Graduation – Too Big for the Turner Sims

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Graduation is an important time for all students, in essence it is everything that they have been spending the last 3 years working for and I believe that it should reflect this, and the fact that graduating University really is a huge life milestone.

Little unimpressive...?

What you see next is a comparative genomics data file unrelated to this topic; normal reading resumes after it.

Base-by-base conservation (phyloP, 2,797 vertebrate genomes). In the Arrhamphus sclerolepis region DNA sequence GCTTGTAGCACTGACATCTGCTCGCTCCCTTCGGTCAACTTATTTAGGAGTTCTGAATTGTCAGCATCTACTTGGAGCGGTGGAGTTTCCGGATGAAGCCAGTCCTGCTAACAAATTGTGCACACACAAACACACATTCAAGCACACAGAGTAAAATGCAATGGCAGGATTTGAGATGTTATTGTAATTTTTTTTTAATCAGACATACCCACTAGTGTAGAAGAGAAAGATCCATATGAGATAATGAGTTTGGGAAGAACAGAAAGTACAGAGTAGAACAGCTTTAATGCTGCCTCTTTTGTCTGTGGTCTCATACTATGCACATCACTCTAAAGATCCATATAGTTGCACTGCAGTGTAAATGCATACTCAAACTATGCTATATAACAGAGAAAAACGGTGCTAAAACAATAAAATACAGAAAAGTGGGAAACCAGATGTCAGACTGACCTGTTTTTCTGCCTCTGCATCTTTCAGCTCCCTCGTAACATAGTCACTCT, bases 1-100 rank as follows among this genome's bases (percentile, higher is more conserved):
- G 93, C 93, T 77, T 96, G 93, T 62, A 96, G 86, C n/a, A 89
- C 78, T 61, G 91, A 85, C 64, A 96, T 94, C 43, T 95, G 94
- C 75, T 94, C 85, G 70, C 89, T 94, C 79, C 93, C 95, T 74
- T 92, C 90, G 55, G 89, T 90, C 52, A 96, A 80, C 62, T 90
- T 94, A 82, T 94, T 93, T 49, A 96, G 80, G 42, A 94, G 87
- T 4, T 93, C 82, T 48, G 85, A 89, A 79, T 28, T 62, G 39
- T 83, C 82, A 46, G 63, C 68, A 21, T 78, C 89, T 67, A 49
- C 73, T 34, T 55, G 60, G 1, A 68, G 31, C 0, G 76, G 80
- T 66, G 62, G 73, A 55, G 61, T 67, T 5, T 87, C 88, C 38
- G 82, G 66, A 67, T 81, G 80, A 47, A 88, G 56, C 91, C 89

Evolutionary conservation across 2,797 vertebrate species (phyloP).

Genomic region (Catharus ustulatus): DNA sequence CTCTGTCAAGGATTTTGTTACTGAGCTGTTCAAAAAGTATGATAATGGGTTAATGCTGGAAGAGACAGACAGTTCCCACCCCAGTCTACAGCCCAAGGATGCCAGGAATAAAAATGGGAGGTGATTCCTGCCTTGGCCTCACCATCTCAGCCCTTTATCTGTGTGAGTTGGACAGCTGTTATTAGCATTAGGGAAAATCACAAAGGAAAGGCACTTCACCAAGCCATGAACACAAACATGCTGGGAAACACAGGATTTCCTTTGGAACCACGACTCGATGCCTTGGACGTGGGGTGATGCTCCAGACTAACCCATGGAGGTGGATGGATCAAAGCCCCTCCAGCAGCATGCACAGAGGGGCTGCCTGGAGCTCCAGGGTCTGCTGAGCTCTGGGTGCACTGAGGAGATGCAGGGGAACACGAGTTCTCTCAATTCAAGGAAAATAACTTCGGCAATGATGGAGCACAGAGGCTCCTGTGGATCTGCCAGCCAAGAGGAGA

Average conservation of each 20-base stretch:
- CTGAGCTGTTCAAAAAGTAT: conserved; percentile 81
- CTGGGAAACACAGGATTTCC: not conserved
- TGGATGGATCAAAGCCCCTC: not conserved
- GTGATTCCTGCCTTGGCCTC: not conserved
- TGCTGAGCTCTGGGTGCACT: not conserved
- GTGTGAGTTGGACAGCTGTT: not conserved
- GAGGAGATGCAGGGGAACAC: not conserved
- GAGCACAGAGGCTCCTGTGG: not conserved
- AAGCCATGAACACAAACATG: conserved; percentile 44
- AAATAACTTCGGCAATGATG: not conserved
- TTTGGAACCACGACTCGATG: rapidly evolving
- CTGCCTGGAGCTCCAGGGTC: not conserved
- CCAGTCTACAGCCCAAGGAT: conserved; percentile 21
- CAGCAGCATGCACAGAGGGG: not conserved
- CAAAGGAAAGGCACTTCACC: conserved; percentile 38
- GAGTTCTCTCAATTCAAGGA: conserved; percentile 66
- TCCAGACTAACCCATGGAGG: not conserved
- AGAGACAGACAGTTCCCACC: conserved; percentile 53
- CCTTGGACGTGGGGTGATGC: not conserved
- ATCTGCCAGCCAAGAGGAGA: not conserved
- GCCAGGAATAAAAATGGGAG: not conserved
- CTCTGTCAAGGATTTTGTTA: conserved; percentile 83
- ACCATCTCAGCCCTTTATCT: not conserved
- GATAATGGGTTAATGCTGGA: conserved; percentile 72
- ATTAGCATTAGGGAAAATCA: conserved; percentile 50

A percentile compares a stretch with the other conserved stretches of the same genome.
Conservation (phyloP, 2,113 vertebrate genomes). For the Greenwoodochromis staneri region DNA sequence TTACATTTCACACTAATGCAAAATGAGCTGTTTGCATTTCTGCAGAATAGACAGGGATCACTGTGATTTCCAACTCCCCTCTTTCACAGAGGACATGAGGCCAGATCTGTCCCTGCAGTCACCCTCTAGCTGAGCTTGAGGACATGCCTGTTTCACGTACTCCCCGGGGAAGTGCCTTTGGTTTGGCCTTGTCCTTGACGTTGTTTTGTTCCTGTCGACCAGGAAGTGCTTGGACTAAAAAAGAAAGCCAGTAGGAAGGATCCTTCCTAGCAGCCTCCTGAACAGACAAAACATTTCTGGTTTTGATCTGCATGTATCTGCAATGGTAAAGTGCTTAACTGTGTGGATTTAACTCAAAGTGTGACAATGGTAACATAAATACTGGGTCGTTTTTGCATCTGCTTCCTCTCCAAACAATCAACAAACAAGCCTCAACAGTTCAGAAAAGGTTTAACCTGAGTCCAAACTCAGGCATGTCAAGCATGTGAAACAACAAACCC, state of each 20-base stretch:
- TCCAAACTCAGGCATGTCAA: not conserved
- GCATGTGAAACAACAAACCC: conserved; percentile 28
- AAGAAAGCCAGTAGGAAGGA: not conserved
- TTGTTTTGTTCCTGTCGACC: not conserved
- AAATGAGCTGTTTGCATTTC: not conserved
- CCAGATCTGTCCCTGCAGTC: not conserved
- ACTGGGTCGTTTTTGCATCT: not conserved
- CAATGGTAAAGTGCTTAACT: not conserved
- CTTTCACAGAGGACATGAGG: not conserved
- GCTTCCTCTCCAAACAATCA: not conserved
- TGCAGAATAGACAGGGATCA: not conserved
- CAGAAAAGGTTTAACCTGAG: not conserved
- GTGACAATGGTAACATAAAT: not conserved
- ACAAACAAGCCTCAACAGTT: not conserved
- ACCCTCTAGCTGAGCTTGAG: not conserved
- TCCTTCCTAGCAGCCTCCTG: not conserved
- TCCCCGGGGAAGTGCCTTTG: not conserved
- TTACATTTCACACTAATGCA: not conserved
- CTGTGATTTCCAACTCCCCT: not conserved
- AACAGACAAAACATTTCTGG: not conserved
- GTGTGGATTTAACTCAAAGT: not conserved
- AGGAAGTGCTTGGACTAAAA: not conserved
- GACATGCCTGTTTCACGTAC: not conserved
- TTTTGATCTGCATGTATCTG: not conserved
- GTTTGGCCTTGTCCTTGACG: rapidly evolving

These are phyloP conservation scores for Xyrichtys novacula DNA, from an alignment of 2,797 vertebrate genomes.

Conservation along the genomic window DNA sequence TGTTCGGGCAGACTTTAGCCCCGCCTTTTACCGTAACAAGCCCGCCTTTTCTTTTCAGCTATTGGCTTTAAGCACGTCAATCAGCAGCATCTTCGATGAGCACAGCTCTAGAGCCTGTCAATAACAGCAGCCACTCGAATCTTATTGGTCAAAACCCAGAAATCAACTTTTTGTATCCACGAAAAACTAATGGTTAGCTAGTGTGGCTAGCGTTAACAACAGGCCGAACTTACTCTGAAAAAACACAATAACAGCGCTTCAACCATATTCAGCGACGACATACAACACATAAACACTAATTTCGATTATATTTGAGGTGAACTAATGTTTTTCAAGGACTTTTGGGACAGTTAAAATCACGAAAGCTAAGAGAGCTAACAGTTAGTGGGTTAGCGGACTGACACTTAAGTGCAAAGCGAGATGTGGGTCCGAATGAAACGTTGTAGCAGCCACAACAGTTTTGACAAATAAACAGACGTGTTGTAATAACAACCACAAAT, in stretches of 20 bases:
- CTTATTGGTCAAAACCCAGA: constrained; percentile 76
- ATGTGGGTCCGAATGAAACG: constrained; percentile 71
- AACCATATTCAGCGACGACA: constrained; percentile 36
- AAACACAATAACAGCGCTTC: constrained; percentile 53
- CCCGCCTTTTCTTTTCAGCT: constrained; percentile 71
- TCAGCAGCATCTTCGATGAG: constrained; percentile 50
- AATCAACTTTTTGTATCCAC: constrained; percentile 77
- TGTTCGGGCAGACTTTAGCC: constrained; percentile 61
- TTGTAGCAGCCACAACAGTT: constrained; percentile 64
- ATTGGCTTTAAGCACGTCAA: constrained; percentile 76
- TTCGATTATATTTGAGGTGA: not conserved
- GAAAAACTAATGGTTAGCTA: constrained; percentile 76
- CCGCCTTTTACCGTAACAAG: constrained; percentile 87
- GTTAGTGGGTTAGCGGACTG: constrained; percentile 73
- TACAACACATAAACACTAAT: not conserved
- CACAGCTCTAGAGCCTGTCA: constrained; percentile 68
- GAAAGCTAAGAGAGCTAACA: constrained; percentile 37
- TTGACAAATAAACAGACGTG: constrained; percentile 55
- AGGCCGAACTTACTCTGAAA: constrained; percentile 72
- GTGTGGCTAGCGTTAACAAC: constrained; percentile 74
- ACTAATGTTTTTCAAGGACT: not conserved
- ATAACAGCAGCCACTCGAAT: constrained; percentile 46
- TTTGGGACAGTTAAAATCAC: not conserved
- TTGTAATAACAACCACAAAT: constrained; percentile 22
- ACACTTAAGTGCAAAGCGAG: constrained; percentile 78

Don’t get me wrong, I’m sure graduation is nice, how can it not be? Yet I sit here and feel that it lacks gravitas. We are often reminded that here at Southampton we are at a world class university and certainly one of the highest ranking in the United Kingdom. So I bring myself to ask why it is that we graduate in the Turner Sims gallery. I’m not having a go, really I’m not. Some graduates say that they really like graduating on campus and that it somehow just feels right to graduate in the place where they studied with the people who they studied with. And here we have the first real problem – the Turner Sims is only big enough to graduate one subject at a time and if you study Geology that is fine and it’s nice. My housemate for instance studies Geology and he’s looking forward to graduating with his class; most of his friends are geologists and his girlfriend is a geologist – in essence his University experience is lived through Geology. The same can be seen for many sciences, they are often specialised; which is helpful; and there are a lot of contact house, helping people to really get to know the people on their course, these are the people who they form the closest bonds with. Fair enough.